Northanger Abbey Read-Along Graphic 2016 (2)

Discussion Format: One favorite quote, some general impressions, and three questions for each week’s reading.

Favorite Quote

While this quote is talking about John Thorpe’s regard for Catherine (ugh, please, give me a break), I do like it because it is an interesting expression:

“You know he is over head and ears in love with you.” -Isabella to Catherine, chapter 18

General Impressions

These chapters, like Amber noted, dragged on a bit, even though a few important things DID happen. My favorite parts were probably Henry and Catherine’s discussions. Especially the one about hyacinths! Such exclaiming over a trivial thing is a sign of their relationship being comfortable and familiar, in my opinion.

Questions

1. If you were Captain Tilney’s sibling, would you say something to him about his behavior toward Isabella? Or if you were Isabella’s friend, would you try to warn or correct her? What do you think of Henry’s reaction to Catherine’s concern about the situation?

I probably would, privately, like I suspect Henry did. After all, siblings are needed for encouragement and the occasional prodding! Isabella NEEDS some advice, but I don’t think she would take it!

I think Henry is very discerning and good for Catherine! He can clearly see Isabella’s inconstancy.

2. After reading all about Northanger Abbey, what are your thoughts of the place? Is it anything like you were expecting? Would you ever want to visit or live there if you could?

I’m not sure….I think it is like I expected! I am all for visiting, but I don’t think I would want to live in such a large place even if I could.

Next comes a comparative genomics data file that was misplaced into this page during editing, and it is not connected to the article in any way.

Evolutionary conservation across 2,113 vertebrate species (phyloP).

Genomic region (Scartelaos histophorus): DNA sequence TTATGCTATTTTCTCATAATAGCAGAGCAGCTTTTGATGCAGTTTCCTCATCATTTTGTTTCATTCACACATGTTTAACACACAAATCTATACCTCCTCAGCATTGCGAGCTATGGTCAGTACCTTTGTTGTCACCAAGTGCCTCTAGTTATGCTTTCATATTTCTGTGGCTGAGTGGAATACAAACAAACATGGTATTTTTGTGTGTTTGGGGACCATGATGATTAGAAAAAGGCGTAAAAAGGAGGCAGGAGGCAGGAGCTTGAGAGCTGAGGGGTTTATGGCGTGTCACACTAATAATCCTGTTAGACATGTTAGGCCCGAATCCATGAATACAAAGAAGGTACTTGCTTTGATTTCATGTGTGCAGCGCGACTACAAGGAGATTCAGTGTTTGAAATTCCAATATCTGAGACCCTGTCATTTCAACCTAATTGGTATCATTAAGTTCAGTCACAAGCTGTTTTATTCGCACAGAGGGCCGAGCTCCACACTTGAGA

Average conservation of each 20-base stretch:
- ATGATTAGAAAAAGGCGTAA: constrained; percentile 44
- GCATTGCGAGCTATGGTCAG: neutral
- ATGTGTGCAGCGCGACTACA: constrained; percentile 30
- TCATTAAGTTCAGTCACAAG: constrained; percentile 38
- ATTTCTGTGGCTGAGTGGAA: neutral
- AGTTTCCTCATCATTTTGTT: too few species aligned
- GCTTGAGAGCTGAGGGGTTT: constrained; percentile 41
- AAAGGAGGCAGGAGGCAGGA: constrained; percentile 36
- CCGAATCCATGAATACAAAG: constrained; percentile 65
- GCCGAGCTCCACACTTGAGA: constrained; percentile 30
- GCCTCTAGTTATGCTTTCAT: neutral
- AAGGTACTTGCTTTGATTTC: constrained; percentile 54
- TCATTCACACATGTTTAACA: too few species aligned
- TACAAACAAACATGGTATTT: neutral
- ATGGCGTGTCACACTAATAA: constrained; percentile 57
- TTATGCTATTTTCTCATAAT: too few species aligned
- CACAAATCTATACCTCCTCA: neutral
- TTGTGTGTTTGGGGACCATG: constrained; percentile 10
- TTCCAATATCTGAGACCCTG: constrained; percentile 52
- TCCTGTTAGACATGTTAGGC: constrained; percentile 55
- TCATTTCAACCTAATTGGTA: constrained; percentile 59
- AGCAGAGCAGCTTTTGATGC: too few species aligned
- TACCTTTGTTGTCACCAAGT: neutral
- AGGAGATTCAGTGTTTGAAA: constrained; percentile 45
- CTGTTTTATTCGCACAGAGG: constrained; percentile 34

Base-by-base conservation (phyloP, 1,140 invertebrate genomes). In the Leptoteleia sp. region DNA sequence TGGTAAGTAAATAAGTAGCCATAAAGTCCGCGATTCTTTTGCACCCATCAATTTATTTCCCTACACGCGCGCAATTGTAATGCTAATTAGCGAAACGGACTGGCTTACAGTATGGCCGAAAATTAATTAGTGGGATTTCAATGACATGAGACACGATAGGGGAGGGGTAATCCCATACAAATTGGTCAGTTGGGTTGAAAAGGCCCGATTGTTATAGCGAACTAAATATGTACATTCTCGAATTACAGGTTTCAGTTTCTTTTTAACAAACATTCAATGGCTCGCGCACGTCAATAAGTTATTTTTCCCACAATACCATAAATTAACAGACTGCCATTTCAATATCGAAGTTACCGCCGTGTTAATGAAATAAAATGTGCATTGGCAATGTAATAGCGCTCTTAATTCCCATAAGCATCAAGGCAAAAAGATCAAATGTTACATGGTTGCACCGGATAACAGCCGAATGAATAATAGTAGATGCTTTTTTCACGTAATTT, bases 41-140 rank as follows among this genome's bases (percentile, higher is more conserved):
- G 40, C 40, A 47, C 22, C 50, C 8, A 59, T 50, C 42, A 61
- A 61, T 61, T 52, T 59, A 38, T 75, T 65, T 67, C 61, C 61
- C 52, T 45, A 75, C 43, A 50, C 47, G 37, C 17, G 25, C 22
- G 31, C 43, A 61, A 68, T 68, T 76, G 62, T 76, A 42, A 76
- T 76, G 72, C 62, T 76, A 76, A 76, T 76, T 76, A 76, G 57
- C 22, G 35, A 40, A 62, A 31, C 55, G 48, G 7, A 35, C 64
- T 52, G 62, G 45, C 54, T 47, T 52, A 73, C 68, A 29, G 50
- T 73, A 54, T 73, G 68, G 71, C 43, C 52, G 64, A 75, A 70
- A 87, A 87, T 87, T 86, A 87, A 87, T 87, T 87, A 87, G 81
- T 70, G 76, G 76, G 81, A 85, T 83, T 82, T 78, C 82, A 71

3. How do you feel about Catherine’s thoughts and behavior in this section? Was it all harmless intrigue, or do you thinks it’s possible to be too caught up in daydreams and fictional worlds?

It’s definitely possible to be too caught up in daydreams. I thought her added anxiety was a bit much — especially concerning Mr. Tilney (the father). She doesn’t have any grounds to go on making assumptions or even accusations toward him. I think it will get her in trouble!

 

Check out Amber’s Week 4 post for everyone’s answers/links to other posts.

Northanger Abbey by Jane Austen: Read-Along Week 3

I’m participating in the March Read-Along of Northanger Abbey hosted by Amber over at Seasons of HumilityWe’re on to chapters 11-17 now!

Northanger Abbey Read-Along Graphic 2016 (2)

Discussion Format: One favorite quote, some general impressions, and three questions for each week’s reading.

Favorite Quotes

…it is very well worth-while to be tormented for two or three years of one’s life, for the sake of being able to read all the rest of it. -ch 14

Catherine…enjoyed her usual happiness with Henry Tilney, listening with sparkling eyes to everything he said; and, in finding him irresistible, becoming so herself. -ch 16

General Impressions

I’m somewhat concerned about John Thorpe’s comment that he would not drive his sister in a carriage to the country because “she had such thick ankles.” It’s almost comical in considering his remark with our modern vocabulary! His blatant rudeness is no surprise to me, though. Similarly, the insincerity of Isabella is starting to grate on my nerves.

Please don’t think I’m not enjoying this story, with my little observations! Perhaps I’m just impressed (again) with Austen’s ability to write such vivid characters. We KNOW the Thorpes are fickle, Catherine is impressionable yet starting to stand on her own, and Henry Tilney is charming.

Happily, I found a version of my name in chapter 17: Mr. Tilney (the elder) mentioned a General Courteney!

Questions

1. How do you feel about the way Catherine handled herself with John, Isabella, and James when they pressured her into ditching her walk with the Tilneys in favor of their own outings? How do you feel about the way she explained herself to the Tilneys?

I was proud of her! I’m so glad she showed some spunkiness in refusing to let them sway her. And, I’m happy she sought out the Tilneys to offer an explanation.